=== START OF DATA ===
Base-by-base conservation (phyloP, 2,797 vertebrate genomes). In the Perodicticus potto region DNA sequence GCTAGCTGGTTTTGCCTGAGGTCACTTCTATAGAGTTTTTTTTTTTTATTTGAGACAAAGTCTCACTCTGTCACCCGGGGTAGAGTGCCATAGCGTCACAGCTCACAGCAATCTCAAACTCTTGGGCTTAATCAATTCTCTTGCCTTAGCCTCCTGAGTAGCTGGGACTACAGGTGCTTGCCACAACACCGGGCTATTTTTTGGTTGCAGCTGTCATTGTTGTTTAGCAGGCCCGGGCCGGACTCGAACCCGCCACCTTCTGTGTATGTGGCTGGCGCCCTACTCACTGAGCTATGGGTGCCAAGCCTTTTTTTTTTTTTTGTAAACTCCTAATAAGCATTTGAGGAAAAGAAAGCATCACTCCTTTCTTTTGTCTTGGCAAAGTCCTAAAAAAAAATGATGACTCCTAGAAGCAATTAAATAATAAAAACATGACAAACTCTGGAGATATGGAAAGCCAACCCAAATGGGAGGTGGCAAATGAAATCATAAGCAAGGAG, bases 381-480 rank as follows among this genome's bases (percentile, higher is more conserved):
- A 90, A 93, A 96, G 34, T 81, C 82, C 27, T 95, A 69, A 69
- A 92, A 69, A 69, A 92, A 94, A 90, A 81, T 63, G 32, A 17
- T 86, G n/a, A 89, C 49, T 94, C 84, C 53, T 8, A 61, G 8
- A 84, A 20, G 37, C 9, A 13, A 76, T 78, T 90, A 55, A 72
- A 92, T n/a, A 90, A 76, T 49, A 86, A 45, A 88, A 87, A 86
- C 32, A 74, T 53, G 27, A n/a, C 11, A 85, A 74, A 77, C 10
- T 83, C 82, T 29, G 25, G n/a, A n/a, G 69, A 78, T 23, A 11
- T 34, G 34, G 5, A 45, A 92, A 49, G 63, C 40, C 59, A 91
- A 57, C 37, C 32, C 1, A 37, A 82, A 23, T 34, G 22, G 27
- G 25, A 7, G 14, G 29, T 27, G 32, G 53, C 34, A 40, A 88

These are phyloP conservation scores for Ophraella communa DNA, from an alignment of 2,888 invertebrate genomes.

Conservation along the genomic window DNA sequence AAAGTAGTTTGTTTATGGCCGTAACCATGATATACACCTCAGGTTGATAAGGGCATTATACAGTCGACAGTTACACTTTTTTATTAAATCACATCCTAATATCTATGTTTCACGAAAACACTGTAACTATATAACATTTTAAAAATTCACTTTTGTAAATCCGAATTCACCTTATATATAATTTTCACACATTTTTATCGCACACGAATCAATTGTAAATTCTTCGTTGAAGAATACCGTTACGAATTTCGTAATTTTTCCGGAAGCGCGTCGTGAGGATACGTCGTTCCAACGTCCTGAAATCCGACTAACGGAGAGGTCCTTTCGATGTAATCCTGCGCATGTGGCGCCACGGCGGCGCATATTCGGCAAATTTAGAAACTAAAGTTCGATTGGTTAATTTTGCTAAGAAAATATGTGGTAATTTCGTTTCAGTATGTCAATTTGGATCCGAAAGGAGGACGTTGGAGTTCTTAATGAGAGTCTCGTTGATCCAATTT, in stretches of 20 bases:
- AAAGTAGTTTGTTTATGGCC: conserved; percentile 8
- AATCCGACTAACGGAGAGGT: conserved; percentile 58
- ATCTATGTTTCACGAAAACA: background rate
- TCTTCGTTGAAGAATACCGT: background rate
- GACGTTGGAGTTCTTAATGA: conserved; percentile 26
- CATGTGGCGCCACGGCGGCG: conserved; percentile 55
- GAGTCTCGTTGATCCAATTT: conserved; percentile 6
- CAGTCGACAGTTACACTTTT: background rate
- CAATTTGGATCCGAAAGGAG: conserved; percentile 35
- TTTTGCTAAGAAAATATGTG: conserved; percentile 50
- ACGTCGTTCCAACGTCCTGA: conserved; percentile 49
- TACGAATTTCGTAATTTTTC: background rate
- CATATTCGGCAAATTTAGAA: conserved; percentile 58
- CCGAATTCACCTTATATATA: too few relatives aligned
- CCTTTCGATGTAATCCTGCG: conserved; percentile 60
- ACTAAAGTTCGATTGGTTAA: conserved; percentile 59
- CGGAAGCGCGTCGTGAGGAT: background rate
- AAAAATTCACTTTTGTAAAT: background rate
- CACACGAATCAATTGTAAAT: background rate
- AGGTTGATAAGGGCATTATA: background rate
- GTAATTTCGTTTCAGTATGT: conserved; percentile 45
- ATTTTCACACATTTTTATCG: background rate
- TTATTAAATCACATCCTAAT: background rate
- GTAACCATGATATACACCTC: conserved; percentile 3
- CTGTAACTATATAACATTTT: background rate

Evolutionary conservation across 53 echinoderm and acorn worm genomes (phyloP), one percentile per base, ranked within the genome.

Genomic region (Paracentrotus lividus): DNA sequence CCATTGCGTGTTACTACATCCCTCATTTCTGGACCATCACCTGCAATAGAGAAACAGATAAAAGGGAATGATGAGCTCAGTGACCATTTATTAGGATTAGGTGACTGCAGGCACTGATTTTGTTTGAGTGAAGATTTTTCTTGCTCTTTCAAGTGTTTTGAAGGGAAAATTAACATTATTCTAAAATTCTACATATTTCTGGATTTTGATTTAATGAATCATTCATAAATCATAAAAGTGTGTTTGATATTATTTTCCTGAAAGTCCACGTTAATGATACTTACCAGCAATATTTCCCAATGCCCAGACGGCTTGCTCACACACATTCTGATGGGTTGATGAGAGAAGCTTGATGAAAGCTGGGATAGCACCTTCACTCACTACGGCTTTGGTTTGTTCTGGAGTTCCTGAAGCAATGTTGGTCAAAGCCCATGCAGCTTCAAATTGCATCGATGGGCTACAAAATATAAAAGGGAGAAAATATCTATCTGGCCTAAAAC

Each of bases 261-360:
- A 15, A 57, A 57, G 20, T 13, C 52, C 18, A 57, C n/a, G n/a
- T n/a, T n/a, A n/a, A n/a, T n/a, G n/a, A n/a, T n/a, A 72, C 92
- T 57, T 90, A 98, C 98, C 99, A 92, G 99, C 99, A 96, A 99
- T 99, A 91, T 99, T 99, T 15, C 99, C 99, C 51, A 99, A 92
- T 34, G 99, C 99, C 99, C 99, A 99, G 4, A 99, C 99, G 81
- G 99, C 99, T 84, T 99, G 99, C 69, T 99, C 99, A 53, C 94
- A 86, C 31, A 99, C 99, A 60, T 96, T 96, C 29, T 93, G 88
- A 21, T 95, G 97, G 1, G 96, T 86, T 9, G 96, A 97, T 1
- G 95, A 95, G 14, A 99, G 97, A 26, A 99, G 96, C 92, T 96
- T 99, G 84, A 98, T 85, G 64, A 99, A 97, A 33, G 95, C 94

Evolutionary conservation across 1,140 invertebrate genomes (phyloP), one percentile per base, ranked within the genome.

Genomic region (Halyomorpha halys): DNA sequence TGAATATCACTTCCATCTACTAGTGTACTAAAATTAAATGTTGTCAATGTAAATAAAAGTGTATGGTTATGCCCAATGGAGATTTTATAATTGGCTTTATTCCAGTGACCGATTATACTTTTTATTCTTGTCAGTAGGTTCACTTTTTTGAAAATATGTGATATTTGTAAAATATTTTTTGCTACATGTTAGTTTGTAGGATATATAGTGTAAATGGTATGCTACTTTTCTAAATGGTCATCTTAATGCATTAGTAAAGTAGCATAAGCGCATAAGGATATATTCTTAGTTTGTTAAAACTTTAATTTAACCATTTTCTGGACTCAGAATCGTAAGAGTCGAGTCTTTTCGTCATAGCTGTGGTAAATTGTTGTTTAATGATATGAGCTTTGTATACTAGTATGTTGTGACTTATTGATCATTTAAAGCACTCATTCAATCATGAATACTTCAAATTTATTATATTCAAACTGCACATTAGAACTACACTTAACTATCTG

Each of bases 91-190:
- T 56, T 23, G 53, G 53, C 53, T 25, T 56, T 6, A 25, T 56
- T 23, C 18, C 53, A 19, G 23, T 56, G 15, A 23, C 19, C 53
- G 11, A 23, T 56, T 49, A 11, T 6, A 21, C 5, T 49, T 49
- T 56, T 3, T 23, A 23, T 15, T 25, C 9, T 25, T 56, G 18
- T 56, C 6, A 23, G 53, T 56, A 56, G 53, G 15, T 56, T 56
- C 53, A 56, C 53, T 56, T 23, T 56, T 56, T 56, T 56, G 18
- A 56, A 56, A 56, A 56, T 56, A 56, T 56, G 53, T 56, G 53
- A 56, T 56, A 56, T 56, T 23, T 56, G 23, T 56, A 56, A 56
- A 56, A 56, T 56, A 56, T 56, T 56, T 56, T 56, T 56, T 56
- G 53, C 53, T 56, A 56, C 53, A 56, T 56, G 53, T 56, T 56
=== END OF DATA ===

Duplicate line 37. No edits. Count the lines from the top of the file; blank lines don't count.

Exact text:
- GTAACCATGATATACACCTC: conserved; percentile 3